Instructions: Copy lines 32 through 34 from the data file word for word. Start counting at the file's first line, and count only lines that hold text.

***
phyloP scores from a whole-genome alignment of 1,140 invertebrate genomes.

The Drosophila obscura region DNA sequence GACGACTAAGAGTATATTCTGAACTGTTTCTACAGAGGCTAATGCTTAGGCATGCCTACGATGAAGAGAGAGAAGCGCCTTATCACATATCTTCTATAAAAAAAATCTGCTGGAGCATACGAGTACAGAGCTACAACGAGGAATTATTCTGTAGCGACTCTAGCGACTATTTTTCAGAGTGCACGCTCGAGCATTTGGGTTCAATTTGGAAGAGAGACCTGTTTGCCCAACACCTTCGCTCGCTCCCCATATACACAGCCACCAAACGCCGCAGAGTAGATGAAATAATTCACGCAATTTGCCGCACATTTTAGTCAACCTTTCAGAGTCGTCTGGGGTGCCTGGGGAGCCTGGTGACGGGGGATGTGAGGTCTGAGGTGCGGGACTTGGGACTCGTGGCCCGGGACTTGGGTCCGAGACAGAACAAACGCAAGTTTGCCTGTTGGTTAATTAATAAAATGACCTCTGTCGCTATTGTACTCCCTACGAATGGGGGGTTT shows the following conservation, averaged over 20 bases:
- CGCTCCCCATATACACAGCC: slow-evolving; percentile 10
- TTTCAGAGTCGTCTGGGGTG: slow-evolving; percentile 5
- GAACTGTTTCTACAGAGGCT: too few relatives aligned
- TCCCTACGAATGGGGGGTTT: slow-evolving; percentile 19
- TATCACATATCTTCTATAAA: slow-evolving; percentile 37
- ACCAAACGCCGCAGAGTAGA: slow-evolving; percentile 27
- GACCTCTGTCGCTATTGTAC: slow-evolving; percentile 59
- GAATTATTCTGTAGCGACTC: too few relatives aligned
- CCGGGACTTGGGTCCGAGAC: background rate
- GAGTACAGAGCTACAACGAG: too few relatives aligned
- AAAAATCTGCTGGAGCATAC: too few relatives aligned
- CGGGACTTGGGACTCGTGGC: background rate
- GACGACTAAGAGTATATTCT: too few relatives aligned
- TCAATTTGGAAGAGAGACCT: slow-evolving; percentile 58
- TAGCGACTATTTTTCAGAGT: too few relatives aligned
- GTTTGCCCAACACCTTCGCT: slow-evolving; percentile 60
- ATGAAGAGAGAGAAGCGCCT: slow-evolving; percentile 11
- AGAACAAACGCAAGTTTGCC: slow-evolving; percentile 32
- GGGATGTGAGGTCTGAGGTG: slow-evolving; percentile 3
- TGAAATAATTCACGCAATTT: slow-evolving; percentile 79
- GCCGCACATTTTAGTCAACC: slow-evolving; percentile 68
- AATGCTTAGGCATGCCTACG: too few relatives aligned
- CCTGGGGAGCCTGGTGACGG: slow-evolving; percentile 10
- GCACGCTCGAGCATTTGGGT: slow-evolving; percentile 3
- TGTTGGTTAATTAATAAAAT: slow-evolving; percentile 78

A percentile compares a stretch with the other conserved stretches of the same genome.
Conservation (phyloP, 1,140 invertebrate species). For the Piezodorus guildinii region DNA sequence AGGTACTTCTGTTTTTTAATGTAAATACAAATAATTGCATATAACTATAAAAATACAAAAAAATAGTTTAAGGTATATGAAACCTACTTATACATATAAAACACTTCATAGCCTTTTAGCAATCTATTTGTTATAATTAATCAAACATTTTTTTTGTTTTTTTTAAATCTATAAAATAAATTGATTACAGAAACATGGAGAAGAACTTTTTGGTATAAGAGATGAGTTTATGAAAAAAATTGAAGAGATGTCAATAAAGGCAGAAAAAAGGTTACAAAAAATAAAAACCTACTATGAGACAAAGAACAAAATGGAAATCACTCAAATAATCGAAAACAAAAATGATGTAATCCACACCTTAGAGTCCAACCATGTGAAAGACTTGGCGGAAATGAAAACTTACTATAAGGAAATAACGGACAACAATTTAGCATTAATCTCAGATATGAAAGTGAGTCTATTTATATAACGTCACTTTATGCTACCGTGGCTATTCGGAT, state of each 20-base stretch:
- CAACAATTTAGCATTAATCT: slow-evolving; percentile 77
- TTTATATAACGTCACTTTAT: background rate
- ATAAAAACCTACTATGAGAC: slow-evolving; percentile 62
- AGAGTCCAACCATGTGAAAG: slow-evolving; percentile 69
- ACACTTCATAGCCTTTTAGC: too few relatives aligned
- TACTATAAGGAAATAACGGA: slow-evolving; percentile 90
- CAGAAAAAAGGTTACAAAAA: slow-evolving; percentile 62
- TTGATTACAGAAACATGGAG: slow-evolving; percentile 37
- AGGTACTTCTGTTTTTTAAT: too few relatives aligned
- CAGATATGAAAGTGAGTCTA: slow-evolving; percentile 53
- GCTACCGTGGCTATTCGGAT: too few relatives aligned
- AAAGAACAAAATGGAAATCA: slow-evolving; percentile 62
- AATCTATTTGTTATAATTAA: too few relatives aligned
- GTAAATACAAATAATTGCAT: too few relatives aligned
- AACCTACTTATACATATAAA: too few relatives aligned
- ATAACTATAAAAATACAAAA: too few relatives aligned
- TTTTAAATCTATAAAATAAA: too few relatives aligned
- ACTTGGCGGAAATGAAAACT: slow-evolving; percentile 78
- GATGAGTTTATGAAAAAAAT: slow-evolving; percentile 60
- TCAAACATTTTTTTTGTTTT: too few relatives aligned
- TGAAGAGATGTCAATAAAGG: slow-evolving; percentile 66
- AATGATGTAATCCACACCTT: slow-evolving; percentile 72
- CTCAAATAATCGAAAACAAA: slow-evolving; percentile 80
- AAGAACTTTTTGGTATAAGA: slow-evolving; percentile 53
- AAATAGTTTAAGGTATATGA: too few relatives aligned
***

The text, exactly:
- ATAAAAACCTACTATGAGAC: slow-evolving; percentile 62
- AGAGTCCAACCATGTGAAAG: slow-evolving; percentile 69
- ACACTTCATAGCCTTTTAGC: too few relatives aligned